Republicans Deem Transpo Stimulus — 6% of Total Spending — a ‘Failure’

Republicans on the House transportation panel held a press conference today to deem the economic stimulus law a failure, citing low infrastructure spending in the nation’s highest-unemployment states.

Unemployment_DOT_Stimulus_Spending.JPGRep. John Mica (FL), the committee’s senior GOPer, and six colleagues displayed a chart (depicted at right) that used estimates of stimulus money spent so far by state DOTs — as opposed to the amount obligated.

Tallying obligated money might have gotten in the way of the GOPers’ argument, since states are beating the White House deadline for obligating transport funds.

But the press conference also hit on a theme that auditors at the Government Accountability Office (GAO) noted this week: Stimulus cash has not been steered to the nation’s most economically devastated areas, largely because of an emphasis on getting money out the door quickly.

Transportation Secretary Ray LaHood responded quickly to the GAO report, asking governors late yesterday to redirect money to infrastructure in struggling areas.

This political firestorm over the stimulus’ success obscures two crucial decisions that helped seal its fate as a job creator.

First, as Mica and his committee chairman, Jim Oberstar (D-MN), often pointed out during the stimulus, more cash for infrastructure would have generated more jobs.

The duo’s proposed $85 billion transportation stimulus was ultimately cut to $48 billion to make room for extra tax cuts. That $48 billion represents just 6 percent of the total stimulus measure, as the AP points out in a fact check of today’s event.

Judging the effectiveness of the entire law based on such a tiny slice of the pie — no matter how economically potent transportation spending is — seems misguided at best.

Second, investing more in transit would have given greater benefits to the urban areas that are the nation’s economic workhorses. Transit also creates about 19 percent more jobs than road projects on a dollar-for-dollar basis, according to research by the Surface Transportation Policy Project.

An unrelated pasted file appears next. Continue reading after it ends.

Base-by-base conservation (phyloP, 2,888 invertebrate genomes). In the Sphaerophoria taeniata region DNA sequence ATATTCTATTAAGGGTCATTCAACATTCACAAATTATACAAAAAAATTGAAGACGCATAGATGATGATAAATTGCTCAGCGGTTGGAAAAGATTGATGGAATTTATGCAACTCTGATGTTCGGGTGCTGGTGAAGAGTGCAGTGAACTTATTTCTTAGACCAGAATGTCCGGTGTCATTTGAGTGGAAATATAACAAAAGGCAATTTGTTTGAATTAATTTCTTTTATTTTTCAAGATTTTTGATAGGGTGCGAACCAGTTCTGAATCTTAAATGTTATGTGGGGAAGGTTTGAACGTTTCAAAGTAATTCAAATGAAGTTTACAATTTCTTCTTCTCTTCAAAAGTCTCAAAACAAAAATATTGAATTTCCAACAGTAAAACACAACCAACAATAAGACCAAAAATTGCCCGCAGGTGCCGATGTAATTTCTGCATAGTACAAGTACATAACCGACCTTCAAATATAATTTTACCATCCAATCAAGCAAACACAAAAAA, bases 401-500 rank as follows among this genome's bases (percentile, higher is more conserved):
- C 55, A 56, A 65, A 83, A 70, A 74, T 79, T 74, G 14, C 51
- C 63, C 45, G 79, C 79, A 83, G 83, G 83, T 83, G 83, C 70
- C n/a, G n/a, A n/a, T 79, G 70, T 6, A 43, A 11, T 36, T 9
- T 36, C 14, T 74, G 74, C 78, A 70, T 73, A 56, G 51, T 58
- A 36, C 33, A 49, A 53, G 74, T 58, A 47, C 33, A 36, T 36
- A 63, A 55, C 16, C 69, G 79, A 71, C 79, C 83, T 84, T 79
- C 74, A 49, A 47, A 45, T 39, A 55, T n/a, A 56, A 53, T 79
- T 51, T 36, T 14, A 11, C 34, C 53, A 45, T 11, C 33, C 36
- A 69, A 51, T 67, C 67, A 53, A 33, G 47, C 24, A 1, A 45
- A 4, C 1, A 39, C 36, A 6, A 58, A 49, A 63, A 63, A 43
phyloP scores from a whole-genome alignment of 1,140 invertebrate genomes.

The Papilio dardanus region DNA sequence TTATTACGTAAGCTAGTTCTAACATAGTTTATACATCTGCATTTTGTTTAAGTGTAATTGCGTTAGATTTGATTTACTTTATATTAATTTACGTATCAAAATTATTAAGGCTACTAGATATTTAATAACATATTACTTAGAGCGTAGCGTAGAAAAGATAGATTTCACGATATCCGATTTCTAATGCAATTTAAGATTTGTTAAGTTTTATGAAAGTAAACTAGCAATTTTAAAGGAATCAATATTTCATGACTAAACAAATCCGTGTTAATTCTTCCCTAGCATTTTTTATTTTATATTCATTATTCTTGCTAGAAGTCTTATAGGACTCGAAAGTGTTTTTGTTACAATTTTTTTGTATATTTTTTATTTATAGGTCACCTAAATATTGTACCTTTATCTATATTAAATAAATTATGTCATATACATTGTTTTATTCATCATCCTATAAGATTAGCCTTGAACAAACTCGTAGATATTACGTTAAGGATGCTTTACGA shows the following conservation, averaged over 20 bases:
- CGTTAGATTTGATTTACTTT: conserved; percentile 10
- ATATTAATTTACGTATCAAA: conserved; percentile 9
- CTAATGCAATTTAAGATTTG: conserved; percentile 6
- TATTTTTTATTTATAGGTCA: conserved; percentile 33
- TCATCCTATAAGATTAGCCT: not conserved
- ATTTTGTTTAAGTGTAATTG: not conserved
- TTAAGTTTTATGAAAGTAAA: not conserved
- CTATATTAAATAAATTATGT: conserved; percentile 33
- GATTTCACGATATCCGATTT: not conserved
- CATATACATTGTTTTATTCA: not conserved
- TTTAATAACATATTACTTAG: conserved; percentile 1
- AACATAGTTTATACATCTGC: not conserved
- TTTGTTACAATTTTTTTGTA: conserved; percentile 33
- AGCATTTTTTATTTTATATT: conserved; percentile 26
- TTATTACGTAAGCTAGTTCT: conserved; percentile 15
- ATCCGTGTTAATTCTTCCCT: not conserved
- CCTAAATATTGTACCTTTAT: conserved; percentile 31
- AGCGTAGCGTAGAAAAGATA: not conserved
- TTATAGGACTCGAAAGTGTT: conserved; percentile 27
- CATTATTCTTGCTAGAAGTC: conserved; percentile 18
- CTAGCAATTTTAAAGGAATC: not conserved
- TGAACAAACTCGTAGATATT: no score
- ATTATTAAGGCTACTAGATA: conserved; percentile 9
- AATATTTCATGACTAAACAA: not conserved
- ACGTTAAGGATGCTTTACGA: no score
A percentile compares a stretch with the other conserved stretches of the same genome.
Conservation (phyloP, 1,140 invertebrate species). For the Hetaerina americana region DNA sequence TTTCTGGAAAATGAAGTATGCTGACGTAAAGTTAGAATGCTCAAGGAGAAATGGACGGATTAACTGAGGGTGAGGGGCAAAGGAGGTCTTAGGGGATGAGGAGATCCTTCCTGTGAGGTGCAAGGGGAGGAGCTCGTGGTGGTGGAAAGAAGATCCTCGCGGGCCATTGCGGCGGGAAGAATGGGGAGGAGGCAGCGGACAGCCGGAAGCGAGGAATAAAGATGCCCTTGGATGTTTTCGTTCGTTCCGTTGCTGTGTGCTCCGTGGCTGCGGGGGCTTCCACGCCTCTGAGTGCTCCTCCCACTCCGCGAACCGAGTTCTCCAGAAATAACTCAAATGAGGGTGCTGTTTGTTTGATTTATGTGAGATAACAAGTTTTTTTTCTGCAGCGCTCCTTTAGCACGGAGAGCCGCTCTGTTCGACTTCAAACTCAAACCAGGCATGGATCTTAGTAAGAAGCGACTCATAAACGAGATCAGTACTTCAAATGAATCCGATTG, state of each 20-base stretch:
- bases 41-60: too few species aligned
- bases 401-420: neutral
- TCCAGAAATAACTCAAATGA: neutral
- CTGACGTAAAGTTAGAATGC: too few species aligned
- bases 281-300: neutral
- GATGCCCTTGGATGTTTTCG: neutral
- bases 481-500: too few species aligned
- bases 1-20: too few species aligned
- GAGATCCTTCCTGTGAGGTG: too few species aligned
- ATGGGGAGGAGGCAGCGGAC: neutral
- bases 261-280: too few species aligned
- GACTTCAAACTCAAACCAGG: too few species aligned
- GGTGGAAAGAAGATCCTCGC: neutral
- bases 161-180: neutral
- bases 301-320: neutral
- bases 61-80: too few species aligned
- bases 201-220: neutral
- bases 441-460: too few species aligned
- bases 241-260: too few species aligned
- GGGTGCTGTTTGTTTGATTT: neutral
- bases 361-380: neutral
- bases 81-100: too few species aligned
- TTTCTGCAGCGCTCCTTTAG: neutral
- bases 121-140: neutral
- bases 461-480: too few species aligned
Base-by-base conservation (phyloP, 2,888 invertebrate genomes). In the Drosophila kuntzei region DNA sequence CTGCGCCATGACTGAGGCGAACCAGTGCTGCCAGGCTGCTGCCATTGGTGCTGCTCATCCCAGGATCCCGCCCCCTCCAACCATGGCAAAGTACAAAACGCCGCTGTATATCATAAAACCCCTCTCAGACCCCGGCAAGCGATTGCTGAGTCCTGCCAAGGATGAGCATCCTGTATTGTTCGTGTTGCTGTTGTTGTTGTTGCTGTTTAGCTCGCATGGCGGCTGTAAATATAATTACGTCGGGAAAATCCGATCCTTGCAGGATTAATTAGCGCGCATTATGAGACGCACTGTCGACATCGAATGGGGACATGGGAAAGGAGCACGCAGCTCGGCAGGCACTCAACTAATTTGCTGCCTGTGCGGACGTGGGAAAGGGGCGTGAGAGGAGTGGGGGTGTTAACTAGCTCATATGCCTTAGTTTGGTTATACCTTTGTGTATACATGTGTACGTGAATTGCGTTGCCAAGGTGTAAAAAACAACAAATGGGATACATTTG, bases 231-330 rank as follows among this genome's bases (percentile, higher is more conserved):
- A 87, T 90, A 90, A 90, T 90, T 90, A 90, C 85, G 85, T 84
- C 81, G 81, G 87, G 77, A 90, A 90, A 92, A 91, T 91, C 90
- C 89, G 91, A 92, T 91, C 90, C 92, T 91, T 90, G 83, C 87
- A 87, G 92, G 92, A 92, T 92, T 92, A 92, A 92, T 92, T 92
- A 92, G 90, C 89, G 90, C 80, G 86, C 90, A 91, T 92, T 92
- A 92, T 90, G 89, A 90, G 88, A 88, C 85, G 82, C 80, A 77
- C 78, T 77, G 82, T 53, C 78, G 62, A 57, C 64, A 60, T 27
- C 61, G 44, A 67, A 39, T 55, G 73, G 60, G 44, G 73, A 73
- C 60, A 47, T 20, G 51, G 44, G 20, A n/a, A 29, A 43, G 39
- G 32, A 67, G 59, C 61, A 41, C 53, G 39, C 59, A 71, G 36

Still, Mica’s statement this morning made a compelling point, one that House Speaker Nancy Pelosi (D-CA) referenced yesterday:

Some leading Democrats are talking about the possibility of another huge stimulus, despite
the current package’s failure to put money on the streets quickly and
create jobs. 

In addition, the Administration wants to doom a major
transportation bill — the only real jobs bill this Congress could
consider — to an 18-month delay.

If House Democrats decide to focus on a new transportation bill as a de facto second stimulus, there could be some drama in the offing over the next few weeks.

ALSO ON STREETSBLOG

GOP Demands a Stop to Stim Spending. What Will It Mean for Rail Projects?

|
The top Republican currently on the Appropriations Committee wants to take back stimulus funds promised to states and localities for much-needed infrastructure programs, including more than $6 billion in transportation funding. High-speed rail projects would take an especially big hit under the plan. Rep. Jerry Lewis (R-CA) has introduced H.R. 6403, the American Recovery and Reinvestment […]

Road Stimulus Money: Half Spent on Repaving, 17% on Widening

|
The $787 billion economic stimulus law provided $27 billion for roads and bridges. But is the money going to shore up aging infrastructure or to add new highway lanes? Nonpartisan auditors at the Government Accountability Office (GAO) examined the question during a House transportation committee hearing today. And as the Associated Press reports in the […]

House Jobs Bill Mimics the Stimulus: $27.5B for Roads, $8.4B for Transit

|
The House is slated to vote as soon as tomorrow on a job-creation package that includes $27.5 billion for highways and $8.4 billion for transit, according to a transportation committee document obtained by Streetsblog Capitol Hill. House transportation committee chairman Jim Oberstar (D-MN) (Photo: Bike Portland via Flickr) That funding divide mirrors the spending levels […]

New Stimulus Data: Road Funds 77% Under Contract, Transit at 74%

|
As of the end of February, nearly $5.4 billion of transit stimulus money, or 74 percent, was under contract for projects in the 50 states and D.C., according to a Streetsblog Capitol Hill analysis of data released today by the House transportation committee. (Photo: DMI Blog) The success rate of transit stimulus spending was slightly […]

Dems, AFL-CIO Step Up Push for Infrastructure Spending as Job Creator

|
AFL-CIO President Richard Trumka today called for more investments in infrastructure as one plank of a job creation proposal that he plans to bring to the White House employment summit next month — as congressional Democrats continued jockeying over how and whether to pursue and long-term transportation bill in the coming months. AFL-CIO President Richard […]